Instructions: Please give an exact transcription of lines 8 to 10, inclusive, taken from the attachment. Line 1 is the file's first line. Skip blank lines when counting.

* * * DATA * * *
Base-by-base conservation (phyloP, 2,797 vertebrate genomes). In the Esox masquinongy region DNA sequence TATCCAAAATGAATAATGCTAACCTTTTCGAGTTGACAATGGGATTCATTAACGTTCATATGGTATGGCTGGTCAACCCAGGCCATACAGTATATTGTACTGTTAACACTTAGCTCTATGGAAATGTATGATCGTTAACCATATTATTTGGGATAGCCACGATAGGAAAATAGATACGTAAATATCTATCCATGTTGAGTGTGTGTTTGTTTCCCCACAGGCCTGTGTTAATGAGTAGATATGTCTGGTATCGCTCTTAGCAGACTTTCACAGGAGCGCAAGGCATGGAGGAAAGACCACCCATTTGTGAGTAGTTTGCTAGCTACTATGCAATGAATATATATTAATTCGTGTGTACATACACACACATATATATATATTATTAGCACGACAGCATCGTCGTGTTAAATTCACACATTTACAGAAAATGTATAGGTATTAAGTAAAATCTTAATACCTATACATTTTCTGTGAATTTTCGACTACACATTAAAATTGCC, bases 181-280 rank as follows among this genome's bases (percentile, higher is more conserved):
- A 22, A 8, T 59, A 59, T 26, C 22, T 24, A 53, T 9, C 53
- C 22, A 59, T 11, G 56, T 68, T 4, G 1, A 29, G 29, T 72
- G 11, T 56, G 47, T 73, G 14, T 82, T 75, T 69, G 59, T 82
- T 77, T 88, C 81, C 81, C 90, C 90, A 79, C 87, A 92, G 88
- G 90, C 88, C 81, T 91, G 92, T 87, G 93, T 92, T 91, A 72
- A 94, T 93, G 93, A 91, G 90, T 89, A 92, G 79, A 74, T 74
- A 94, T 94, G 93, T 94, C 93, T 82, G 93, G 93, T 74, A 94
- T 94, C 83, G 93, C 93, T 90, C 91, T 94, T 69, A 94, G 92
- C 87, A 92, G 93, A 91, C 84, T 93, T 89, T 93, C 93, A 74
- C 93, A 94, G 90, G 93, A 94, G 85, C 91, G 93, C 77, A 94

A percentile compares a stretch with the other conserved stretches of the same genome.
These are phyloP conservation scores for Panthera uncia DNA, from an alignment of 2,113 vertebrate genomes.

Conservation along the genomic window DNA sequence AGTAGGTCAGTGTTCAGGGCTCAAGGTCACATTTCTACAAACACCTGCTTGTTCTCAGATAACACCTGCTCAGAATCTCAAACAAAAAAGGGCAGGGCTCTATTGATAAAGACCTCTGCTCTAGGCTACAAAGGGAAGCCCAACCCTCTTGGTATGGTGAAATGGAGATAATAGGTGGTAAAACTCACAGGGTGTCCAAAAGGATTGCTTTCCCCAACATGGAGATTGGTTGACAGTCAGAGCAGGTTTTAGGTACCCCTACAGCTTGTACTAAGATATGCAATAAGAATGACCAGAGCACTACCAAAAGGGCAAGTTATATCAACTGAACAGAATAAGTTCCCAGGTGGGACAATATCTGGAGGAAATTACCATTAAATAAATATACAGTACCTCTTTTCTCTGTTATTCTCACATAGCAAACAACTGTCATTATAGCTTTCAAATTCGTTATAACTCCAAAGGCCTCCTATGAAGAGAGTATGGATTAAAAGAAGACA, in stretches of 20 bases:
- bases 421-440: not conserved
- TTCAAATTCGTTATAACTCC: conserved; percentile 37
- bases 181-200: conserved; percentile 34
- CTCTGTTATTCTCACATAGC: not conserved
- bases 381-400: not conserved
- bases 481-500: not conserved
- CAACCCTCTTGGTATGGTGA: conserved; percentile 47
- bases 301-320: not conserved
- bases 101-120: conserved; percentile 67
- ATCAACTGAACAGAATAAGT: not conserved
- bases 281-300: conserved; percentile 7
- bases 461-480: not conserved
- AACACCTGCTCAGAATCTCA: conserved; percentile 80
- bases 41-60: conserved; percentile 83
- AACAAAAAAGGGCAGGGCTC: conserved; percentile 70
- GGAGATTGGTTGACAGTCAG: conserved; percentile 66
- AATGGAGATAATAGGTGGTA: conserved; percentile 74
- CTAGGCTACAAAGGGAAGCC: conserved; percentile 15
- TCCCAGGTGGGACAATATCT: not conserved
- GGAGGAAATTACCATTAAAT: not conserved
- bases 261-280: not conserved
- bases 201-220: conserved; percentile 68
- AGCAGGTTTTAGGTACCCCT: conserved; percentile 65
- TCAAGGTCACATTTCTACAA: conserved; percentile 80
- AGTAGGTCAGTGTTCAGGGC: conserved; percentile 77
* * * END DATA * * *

- A 94, T 94, G 93, T 94, C 93, T 82, G 93, G 93, T 74, A 94
- T 94, C 83, G 93, C 93, T 90, C 91, T 94, T 69, A 94, G 92
- C 87, A 92, G 93, A 91, C 84, T 93, T 89, T 93, C 93, A 74